SPSS TRAINING SESSION 3 ADVANCED TOPICS (PASW STATISTICS 17.0) Sun Li Centre for Academic Computing


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1 SPSS TRAINING SESSION 3 ADVANCED TOPICS (PASW STATISTICS 17.0) Sun Li Centre for Academic Computing
2 IN SPSS SESSION 2, WE HAVE LEARNT: Elementary Data Analysis Group Comparison & Oneway ANOVA Nonparametric Tests Correlations General Linear Regression GLM Univariate procedure Logistic Models Binary Logistic Model Multinomial Logistic Model Ordinal Logistic Model 2
3 OUTLINE Curve Estimation Nonlinear Regression Missing Value Analysis & Multiple Imputation Survival Analysis Mixed Linear Model Time Series Analysis & Forecasting (selfstudy) 3
4 CURVE ESTIMATION Using Curve Estimation to Model the Law of Diminishing Returns when the relationship between the dependent variable(s) and the independent variable is not necessarily linear. Analyze Regression Curve Estimation Example: advert.sav A retailer wants to examine the relationship between money spent on advertising and the resulting sales. To this end, they have collected past sales figures and the associated advertising costs. 4
5 CURVE ESTIMATION 5
6 CURVE ESTIMATION 6
7 CURVE ESTIMATION Use chart builder to plot diagnostic graphs. 7
8 NONLINEAR REGRESSION Using Nonlinear Regression to Model the Law of Diminishing Returns when the relationship between the dependent and independent variables is not intrinsically linear. Example: advert.sav Analyze Regression Nonlinear 8
9 NONLINEAR REGRESSION The asymptotic regression model: y b 1 b 2 exp( b 3 x) When b1>0, b2<0, and b3<0, it gives Mistcherlich's model of the "law of diminishing returns". This model initially increases quickly with increasing values of x, but then the gains slow and finally taper off just below the value b1. Starting values: b1 represents the upper asymptote for sales. Looking at the chart, even the largest sales values fall just short of 13, so that's a reasonable starting value. b2 is the difference between the value of y when x=0 and the upper asymptote. A reasonable starting value is the minimum value of y minus b1. Looking at the chart, say that's about 713=6. b3 can be roughly initially estimated by the negative of the slope between two "well separated" points on the plot. Looking at the chart there are a few points about x=2, y=8, and about x=5, y=12. The slope between these points is (128)/(52)=1.33, thus a rough initial estimate for b3 is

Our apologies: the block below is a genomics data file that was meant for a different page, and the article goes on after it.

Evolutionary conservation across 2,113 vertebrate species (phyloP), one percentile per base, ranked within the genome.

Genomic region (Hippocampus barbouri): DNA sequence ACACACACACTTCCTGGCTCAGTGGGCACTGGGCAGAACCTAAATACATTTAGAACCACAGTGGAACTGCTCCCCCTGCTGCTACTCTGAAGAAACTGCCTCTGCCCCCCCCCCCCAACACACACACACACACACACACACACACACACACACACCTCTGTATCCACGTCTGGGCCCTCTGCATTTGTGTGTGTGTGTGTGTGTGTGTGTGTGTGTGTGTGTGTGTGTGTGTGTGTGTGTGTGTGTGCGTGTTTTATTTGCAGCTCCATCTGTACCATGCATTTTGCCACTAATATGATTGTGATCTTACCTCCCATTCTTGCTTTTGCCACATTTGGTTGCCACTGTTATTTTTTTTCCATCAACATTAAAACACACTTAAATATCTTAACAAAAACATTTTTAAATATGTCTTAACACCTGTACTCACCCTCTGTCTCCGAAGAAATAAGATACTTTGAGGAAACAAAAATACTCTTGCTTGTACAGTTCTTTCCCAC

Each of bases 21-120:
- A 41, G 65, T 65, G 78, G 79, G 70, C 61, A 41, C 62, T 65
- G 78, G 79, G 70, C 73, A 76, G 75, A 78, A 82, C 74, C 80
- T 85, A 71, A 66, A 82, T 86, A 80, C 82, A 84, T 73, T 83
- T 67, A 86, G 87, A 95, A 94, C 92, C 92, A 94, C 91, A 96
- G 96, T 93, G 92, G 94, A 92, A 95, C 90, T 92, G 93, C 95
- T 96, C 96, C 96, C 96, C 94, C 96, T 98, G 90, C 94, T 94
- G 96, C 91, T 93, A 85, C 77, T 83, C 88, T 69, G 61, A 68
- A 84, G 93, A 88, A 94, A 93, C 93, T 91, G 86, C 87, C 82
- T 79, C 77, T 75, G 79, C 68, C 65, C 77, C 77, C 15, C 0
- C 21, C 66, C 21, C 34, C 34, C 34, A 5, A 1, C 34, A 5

10 NONLINEAR REGRESSION 10
11 NONLINEAR REGRESSION 11
12 MISSING VALUE ANALYSIS (MVA) Data Imputation for Missing Value Usisng MVA Procedure Types of Missingness: Missing completely at random (MCAR): exists when missing values are randomly distributed across all cases. SPSS MVA procedure supports Little s MCAR test for MCAR. Missing at random (MAR): exists when missing values are not randomly distributed across all cases but are randomly distributed within one or more subsamples. SPSS MVA generates a table of Separate Variance t Tests. Significant result in any cell means that missing cases in the row variable are significantly correlated with the column variable and thus are not MAR. Nonignorable missingness: exists when missing values are not randomly distributed across cases, but the probability of missingness cannot be predicted from the variables in the model. It is the most problematic form. 12
13 MISSING VALUE ANALYSIS Estimation methods: Pattern analysis: describes the pattern of missing data. Listwise / pairwise deletion: both deletion methods assume MCAR. Mean substitution: was once popular but is no longer prefered. Multiple regression: uses nonmissing data to predict the values of missing data. Maximum likelihood estimation (MLE): makes few demand of the data in terms of statistical assumptions and is generally considered superior to imputation by multiple regression. This is now the most common method of imputation. Approximate Bayesian bootstrap (ABB): uses logistic regression to estimate the probability of response/nonresponse based on covariates. SPSS does not yet support ABB. Multiple imputation: generates multiple simulated values for each incomplete datum, then iteratively analyzing datasets with each simulated value substituted in turn. 13
14 MISSING VALUE ANALYSIS When to use MVA: As a rule of thumb, if a variable has more than 5% missing values, cases are not deleted, and many researchers are much more stringent than this. It is not recommended for multivariate analysis, as imputation can distort coefficients of association and correlation relating variables in multivariate analysis. If researchers are still not sure whether to apply MVA, it is recommended running all analysis on both the original and imputed datasets, and discussing where imputation would make a difference for the substantive (not mealy statistical) interpretations. 14